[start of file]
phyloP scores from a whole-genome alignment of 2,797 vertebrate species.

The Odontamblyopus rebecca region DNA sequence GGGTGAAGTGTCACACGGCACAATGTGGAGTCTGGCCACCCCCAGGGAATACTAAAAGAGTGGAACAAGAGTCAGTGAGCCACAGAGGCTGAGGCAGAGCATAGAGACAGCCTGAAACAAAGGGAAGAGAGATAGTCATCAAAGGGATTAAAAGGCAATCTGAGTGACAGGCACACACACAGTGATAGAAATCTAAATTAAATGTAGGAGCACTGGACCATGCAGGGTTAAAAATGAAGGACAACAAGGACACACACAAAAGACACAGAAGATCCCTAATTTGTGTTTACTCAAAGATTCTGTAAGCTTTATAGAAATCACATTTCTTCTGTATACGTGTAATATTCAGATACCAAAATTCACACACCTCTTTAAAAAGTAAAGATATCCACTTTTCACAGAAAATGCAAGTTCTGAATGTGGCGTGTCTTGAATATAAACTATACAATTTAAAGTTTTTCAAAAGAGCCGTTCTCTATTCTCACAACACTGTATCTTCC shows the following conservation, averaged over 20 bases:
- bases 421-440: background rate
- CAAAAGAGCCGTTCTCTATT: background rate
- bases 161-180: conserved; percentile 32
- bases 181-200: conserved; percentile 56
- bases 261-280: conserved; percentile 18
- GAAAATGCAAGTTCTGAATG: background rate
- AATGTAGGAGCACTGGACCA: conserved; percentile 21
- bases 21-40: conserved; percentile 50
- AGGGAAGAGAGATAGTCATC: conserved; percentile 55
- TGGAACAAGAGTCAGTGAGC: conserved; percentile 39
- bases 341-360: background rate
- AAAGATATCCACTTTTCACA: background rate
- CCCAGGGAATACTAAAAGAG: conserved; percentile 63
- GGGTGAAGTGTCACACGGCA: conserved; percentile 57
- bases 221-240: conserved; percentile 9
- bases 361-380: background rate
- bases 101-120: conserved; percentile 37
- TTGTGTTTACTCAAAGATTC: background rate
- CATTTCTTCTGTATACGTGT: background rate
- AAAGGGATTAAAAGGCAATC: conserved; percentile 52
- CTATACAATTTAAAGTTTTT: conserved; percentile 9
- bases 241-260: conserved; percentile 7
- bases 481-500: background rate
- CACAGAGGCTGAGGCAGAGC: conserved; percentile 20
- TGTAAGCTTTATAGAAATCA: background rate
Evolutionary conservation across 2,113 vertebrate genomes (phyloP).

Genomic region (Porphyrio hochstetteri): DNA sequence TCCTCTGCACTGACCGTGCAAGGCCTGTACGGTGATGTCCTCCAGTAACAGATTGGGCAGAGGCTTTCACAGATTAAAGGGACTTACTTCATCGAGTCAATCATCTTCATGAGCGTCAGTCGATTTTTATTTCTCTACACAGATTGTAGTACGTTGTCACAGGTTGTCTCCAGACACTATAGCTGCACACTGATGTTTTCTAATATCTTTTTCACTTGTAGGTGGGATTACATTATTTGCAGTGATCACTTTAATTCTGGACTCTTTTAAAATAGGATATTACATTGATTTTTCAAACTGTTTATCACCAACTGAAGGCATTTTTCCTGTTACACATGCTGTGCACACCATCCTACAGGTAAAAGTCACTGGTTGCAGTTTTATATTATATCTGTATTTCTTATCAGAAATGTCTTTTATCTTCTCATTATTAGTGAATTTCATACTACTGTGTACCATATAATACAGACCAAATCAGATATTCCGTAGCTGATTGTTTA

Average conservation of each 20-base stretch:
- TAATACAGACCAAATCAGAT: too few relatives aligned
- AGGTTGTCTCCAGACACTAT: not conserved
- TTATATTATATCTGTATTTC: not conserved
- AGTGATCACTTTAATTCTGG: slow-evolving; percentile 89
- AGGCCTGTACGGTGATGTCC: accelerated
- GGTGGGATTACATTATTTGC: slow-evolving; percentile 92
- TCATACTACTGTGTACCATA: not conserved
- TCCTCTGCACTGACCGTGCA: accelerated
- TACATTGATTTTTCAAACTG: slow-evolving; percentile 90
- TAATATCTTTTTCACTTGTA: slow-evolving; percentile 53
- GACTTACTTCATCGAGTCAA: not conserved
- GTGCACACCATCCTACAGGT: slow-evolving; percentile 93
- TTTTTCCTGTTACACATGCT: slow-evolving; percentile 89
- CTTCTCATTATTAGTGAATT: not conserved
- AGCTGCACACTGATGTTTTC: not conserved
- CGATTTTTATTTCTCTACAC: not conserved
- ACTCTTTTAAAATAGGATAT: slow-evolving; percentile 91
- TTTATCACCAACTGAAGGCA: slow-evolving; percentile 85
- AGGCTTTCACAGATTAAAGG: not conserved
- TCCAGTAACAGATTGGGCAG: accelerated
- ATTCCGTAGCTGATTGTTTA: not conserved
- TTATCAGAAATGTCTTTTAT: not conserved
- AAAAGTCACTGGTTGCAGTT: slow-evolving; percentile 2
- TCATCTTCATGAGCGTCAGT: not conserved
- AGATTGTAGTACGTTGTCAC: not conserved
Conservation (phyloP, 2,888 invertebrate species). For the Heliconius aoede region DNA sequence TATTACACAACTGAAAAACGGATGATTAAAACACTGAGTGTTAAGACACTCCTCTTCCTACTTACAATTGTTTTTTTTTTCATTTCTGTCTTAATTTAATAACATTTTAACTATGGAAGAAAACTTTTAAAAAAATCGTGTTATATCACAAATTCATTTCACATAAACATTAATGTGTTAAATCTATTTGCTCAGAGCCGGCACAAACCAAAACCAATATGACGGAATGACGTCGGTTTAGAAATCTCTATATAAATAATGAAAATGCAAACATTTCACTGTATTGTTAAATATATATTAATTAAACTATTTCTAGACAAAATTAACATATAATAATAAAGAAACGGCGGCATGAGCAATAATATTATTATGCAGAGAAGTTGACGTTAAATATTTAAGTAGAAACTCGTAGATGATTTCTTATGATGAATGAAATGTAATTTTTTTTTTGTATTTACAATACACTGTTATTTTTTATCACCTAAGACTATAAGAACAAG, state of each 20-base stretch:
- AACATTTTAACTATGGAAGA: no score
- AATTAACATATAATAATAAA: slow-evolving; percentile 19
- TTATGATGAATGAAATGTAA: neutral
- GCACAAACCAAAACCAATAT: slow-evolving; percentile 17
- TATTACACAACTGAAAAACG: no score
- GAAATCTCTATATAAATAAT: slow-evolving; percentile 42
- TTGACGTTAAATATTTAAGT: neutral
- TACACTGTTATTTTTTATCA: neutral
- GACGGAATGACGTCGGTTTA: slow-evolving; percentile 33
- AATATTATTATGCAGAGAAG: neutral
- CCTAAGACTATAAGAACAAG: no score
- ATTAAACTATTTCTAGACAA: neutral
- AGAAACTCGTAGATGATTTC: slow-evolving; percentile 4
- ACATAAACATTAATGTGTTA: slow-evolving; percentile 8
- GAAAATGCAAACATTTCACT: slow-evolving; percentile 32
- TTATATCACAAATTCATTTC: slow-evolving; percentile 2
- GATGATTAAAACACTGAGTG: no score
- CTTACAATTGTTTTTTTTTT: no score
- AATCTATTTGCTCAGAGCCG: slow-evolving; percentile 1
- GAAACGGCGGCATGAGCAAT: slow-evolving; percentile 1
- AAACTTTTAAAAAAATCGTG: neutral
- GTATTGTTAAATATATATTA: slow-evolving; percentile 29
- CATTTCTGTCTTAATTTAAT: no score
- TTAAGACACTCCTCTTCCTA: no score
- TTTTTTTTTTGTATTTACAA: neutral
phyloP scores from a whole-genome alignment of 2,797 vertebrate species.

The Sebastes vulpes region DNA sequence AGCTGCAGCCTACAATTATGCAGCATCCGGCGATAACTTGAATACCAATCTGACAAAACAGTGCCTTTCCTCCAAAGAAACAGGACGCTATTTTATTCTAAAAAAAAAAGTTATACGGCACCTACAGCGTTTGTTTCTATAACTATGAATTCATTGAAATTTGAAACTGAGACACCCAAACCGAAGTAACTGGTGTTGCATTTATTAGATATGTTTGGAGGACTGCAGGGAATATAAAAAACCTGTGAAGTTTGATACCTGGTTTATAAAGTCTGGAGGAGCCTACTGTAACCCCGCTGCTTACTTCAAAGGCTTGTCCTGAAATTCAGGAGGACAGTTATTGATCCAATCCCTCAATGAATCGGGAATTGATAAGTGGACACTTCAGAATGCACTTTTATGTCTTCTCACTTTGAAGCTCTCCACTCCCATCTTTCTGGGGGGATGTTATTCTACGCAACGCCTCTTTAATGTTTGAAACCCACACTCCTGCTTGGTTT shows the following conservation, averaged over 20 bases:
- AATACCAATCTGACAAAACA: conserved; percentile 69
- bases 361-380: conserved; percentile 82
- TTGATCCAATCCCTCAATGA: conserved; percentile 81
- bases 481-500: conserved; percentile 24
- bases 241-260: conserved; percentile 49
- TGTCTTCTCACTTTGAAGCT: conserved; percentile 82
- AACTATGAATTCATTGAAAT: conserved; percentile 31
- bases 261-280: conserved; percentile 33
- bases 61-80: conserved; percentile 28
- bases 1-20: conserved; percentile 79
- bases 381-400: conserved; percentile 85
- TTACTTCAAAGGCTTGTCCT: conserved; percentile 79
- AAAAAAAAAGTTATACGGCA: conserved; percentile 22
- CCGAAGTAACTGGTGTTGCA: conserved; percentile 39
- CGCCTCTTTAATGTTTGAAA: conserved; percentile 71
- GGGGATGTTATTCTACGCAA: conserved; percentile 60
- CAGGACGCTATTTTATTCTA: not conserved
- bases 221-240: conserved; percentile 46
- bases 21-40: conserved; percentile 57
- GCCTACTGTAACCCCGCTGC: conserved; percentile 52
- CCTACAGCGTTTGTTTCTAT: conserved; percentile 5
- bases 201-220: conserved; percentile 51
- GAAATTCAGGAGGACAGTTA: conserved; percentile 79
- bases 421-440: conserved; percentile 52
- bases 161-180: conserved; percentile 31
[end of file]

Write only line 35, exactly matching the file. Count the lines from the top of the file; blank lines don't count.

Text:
- AGGCCTGTACGGTGATGTCC: accelerated